With Goa throwing up a fractured mandate, leaders of smaller parties, who have turned kingmakers, have turned cautious even as both the Congress and the BJP desperately woo them.
The Congress won 17 seats in the 40-member assembly and the ruling BJP 13 seats, a gain and loss of eight seats for each party respectively, when compared to their 2012 performance.
But it is the leaders of parties with fewer seats who are being sought by the Congress and the BJP, especially elected representatives of the Maharashtrawadi Gomantak Party (MGP) and the Goa Forward, which have three seats each.
Speaking to IANS, MGP leader Sudin Dhavalikar said coalition talks would have to wait.
“We will have to strategise. How can we jump into anything? Coalition talks will happen in their own time,” Dhavalikar said, even as political sources told IANS that the MGP leadership, including Dhavalikar, was in touch with both Congress and BJP leaders.
Defence minister Manohar Parrikar, a former Goa chief minister, told the media on Saturday that he was in touch with leaders of regional parties in the hope of cobbling together a coalition.
Sudin Dhavalikar and his brother Deepak were ministers in the BJP-led coalition government for a good part of the last five years but were sacked by chief minister Laxmikant Parsekar two months before the February 4 polls were announced after both brothers criticised his leadership.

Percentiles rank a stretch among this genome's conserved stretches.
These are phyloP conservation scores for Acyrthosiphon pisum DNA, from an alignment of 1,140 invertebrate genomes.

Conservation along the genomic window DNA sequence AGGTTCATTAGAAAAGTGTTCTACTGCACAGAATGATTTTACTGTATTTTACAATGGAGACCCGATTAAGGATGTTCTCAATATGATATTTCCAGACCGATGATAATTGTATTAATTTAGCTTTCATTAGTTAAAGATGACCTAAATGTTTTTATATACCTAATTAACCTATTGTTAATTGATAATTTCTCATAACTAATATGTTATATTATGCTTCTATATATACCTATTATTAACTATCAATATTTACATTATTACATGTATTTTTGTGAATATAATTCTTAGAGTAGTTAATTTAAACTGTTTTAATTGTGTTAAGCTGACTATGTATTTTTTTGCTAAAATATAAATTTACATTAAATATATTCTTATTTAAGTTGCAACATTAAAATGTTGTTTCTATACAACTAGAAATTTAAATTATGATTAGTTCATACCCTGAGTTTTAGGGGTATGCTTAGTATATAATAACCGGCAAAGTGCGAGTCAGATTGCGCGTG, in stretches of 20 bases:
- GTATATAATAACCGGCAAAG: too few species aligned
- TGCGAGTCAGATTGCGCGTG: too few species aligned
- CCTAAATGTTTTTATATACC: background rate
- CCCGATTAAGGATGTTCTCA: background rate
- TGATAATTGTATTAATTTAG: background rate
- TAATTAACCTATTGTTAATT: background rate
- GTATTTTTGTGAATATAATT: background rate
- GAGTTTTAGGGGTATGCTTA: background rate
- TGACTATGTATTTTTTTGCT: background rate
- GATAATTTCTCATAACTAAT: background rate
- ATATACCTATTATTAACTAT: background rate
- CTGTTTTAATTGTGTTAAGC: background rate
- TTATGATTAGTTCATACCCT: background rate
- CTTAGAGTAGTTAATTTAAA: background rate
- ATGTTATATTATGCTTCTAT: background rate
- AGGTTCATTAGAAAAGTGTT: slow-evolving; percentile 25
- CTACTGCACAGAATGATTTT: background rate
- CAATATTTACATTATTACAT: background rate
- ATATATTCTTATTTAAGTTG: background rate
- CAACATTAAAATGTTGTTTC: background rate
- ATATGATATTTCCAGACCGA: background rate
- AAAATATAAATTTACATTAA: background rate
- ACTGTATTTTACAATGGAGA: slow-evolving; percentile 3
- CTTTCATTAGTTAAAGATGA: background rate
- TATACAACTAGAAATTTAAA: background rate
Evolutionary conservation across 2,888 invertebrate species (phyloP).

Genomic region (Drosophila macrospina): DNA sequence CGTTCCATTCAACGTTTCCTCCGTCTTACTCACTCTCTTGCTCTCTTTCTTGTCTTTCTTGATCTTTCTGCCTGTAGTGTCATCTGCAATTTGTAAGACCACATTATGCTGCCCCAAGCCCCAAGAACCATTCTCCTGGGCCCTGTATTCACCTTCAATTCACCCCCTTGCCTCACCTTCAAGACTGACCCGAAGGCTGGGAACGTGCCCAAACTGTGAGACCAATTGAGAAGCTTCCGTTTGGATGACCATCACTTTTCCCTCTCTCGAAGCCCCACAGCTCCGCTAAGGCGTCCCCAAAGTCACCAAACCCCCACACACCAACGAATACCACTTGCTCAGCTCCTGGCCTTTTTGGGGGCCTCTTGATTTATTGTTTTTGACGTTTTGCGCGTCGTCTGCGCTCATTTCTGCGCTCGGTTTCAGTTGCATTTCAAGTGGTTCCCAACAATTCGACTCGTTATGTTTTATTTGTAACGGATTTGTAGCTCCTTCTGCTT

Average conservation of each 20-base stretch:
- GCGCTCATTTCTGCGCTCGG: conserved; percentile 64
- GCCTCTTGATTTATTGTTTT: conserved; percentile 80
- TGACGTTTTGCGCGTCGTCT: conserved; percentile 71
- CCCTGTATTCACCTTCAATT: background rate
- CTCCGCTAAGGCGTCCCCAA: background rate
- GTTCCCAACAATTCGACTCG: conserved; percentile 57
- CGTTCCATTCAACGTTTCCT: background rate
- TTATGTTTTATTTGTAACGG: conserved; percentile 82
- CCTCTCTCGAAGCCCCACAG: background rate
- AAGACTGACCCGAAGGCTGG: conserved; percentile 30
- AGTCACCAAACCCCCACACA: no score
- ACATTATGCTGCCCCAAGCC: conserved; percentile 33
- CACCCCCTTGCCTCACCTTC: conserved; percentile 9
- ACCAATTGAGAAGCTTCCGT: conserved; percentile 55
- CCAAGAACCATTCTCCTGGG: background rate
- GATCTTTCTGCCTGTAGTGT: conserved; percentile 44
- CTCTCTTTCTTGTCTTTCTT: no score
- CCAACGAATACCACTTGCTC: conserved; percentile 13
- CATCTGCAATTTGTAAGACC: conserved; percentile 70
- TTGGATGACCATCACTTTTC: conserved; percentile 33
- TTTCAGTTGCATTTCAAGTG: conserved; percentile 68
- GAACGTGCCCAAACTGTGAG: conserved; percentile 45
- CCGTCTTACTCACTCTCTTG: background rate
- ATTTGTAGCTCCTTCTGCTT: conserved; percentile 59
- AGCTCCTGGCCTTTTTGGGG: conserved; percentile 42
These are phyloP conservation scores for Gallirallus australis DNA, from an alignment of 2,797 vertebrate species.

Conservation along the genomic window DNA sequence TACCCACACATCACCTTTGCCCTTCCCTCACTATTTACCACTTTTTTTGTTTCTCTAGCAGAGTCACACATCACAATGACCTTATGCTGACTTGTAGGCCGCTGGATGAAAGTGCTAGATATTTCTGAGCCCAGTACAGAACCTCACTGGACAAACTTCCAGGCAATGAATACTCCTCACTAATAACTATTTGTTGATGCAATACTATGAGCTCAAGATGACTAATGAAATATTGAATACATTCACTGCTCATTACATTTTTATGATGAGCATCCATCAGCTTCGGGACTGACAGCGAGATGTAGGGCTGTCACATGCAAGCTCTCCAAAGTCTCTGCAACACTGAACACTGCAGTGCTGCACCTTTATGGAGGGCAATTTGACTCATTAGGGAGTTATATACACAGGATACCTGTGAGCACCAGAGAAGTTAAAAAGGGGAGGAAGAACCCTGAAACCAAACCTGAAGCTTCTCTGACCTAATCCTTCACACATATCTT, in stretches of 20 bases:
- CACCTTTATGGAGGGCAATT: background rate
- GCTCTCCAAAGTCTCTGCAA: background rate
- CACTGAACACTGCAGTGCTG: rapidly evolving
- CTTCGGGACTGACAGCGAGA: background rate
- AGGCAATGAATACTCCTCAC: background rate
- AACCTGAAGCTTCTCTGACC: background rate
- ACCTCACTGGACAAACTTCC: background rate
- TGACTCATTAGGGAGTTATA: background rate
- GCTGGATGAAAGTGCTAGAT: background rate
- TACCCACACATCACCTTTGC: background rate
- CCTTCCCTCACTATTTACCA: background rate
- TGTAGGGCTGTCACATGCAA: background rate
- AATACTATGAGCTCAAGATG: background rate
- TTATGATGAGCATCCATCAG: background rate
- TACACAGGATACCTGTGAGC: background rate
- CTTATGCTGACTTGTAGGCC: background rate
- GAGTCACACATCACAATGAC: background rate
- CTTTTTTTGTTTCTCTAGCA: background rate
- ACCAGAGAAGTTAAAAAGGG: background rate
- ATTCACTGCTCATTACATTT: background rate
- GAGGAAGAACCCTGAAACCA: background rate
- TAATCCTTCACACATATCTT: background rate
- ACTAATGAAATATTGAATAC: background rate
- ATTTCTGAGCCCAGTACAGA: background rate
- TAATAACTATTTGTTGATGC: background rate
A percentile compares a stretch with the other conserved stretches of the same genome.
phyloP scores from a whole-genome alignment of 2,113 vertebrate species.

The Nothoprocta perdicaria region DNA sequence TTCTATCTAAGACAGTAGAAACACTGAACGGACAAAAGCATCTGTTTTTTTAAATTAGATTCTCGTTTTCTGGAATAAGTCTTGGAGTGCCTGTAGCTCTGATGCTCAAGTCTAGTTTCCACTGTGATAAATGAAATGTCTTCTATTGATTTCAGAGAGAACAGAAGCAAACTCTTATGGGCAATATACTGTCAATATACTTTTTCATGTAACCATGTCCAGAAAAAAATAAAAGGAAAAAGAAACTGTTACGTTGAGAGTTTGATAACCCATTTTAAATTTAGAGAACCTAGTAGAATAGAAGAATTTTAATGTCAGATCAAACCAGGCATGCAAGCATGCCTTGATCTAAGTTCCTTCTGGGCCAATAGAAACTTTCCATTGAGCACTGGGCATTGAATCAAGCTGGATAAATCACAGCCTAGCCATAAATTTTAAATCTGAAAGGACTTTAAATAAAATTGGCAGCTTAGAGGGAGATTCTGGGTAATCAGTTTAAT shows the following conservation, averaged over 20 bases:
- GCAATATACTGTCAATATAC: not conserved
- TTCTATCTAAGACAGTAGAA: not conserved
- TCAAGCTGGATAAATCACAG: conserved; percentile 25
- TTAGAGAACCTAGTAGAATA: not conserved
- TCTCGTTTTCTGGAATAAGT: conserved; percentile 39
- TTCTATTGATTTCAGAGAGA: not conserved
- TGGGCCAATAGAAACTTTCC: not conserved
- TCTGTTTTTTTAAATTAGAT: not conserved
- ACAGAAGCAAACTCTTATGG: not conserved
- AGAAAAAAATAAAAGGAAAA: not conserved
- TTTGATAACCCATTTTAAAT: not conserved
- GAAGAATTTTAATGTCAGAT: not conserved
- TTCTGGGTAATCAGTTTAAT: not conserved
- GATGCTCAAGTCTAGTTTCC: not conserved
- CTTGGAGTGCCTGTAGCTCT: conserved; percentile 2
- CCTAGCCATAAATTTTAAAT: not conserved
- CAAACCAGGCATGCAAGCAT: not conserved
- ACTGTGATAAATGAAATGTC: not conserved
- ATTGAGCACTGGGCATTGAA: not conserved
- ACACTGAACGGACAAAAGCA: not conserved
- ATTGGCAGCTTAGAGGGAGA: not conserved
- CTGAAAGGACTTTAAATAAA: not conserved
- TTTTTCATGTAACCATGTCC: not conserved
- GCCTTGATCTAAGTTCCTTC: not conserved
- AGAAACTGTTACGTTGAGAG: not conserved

Goa Forward may have contested the election on an anti-BJP plank but on Thursday its founder member and Fatorda MLA Vijai Sardesai surprised many when he praised the leadership of Parrikar as Chief Minister of Goa.
After the results were announced on Saturday, the party’s President Prabhakar Timble, however, said that all doors were open for Goa Forward as far as being a part of a coalition was concerned.
Interestingly, Timble also claimed that the Congress had backstabbed his party by first promising an alliance with Goa Forward and then backing out from the arrangement on the eve of the polls.
Meanwhile, lone Nationalist Congress Party MLA Churchill Alemao, who has been a part of a Congress-led coalition government from 2007-12, has said he was keen to be a part of a government.
Congress general secretary Digvijaya Singh on Saturday told reporters that Alemao was not averse to joining a Congress-led coalition.
Of the three independent legislators, Rohan Khaunte has said he would back the Congress, if it staked claim to form a government.
“They have supported me during the election. I will go with the Congress,” he said.
Independent Govind Gawde said that since the BJP supported him in his campaign, he would be backing the saffron party.
The third independent, Prasad Gaonkar, has been tight-lipped.